Now, the grand jury should decide whether there must be criminal charges against those three officers who were involved in her death during a search for drugs in her apartment on March 13. They were also searching for evidence and cash in her apartment that went awry in Louisville. Louisville Metro Police officers on March 13 broke down Taylor’s apartment door, and she was shot and killed in the same incident. They were serving a signed no-knock search warrant, and it was related to a narcotics investigation that was centered at least 10 miles away from her place.
But, as per police, they announced their presence by knocking the door. But, as per Kenneth Walker, Taylor’s boyfriend, both of them didn’t have an idea about who was pounding on their door. When police officers battered inside the door, Walker fired at them. Later, he called it a warning shot, but as per police, it struck Sgt. Jonathan Mattingly at his thigh. The detectives Myles Cosgrove and Brett Hankison, along with Sgt. Jonathan Mattingly returned fire. By then, Taylor was hit five times, and she was killed in her hallway. Among the three officers, Sgt. Jonathan Mattingly and Cosgrove now remain on administrative reassignment, but Hankisonis fired.
There was a suit filed on April 27, and it named the three officers as defendants. Meantime it alleges about Taylor’s life was taken wrongfully since police were using excessive force, and they neglected to search. Two months later, there was an amended complaint filed, and it claims that Taylor’s death occurred when police were struggling to clear out the block for gentrification. It also claims that place-based investigation was newly formed and it includes ‘rouge police’ and they violated ‘entire policy, policing standards, and protocol.” But, city officials denied such accusations about gentrification played for any role in a narcotics investigation.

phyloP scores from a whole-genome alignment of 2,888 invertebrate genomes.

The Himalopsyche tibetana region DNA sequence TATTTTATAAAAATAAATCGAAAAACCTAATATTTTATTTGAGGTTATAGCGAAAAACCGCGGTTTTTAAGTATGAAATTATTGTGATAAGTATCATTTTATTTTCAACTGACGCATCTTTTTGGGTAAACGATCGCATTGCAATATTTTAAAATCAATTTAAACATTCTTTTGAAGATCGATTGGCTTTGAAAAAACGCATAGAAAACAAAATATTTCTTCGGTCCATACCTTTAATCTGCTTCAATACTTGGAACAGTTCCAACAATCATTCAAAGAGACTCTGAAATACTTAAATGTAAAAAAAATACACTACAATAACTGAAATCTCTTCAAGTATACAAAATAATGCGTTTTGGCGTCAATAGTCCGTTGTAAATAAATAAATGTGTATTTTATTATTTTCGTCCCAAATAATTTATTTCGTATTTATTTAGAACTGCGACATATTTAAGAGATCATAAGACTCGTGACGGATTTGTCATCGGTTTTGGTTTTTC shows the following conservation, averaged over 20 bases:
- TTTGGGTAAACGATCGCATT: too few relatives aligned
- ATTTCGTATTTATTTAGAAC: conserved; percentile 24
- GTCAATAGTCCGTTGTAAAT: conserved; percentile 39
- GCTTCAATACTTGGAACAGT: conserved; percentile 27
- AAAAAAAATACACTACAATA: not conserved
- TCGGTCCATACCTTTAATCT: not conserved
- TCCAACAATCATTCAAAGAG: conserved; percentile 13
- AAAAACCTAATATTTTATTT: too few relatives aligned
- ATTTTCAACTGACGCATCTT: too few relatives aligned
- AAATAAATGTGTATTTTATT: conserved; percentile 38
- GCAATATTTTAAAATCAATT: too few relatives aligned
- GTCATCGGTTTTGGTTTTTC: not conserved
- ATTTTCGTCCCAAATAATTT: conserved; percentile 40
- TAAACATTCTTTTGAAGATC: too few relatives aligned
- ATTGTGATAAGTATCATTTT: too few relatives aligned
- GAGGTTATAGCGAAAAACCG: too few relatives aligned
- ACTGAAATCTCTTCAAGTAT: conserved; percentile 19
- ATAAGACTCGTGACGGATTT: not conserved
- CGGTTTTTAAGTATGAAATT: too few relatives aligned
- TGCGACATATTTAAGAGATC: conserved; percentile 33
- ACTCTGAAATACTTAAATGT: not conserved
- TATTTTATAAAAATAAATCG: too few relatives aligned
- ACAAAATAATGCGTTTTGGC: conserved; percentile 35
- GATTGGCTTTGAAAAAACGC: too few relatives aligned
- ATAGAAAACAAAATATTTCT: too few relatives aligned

When Baker and Aguiar joined by Florida-based Crump, the case was picked by media coverage and steam in May. They represent Black Americans shot and killed in controversial shootings, and that includes Tamir Rice, Mike Brown, and Trayvon Martin. Aguiar said, “LMPD was trying to sweep the case under the rug. But, now, the family has a highly understandable desire, and they want to know the complete circumstance of what happened on that night.” Breonna Taylor’s family later alleged in that suit that ‘the search warrant at Taylor’s apartment was targeted for Jamarcus Glover.’ He was a convicted drug dealer, and police spotted him in a drug house, which was 10 miles from Taylor’s apartment. This was before the search warrant served for Taylor’s residence, and she was shot dead.
Even though the search warrant listed Taylor’s address and name, the investigation for narcotics was majorly centered on Jamarcus Glover and other co-defendants. The investigation was centered on alleged trafficking on Elliott Avenue that occurred in Louisville’s Russell neighborhood. Now there is a $12 million settlement announced by Mayor Greg Fischer with her family.
With over 15 years as a practicing journalist, Nikki Attkisson found herself at Powdersville Post now after working at several other publications. She is an award-winning journalist with an entrepreneurial spirit and worked as a journalist covering technology, innovation, environmental issues, politics, health etc. Nikki Attkisson has also worked on product development, content strategy, and editorial management for numerous media companies. She began her career at local news stations and worked as a reporter in national newspapers.